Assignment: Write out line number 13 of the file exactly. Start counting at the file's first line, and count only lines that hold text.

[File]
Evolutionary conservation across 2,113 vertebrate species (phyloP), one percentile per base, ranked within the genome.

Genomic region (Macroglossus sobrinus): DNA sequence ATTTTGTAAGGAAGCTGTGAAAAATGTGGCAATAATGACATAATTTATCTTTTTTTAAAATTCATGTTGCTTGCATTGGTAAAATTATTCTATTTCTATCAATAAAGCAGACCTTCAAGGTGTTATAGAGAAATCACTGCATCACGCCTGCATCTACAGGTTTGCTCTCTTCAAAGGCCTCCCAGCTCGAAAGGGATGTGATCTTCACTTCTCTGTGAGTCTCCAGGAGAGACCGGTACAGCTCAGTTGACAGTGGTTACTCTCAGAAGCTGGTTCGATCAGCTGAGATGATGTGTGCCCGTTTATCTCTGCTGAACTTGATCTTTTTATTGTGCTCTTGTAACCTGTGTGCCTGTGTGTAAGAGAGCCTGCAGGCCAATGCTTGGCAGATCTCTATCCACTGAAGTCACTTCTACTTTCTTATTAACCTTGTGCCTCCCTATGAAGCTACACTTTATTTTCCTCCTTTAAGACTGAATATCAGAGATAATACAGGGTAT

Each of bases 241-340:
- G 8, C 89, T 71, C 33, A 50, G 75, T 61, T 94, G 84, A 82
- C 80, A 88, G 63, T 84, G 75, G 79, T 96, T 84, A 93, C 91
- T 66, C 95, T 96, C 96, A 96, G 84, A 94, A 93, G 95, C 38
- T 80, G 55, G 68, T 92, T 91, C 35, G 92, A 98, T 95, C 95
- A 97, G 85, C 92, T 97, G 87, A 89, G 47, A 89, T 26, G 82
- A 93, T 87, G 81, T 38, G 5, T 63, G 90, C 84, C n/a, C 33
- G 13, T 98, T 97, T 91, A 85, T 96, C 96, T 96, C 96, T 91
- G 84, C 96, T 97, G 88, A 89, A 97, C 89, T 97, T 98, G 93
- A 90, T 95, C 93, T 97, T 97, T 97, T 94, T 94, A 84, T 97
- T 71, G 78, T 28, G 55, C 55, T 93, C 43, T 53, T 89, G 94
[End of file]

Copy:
- T 71, G 78, T 28, G 55, C 55, T 93, C 43, T 53, T 89, G 94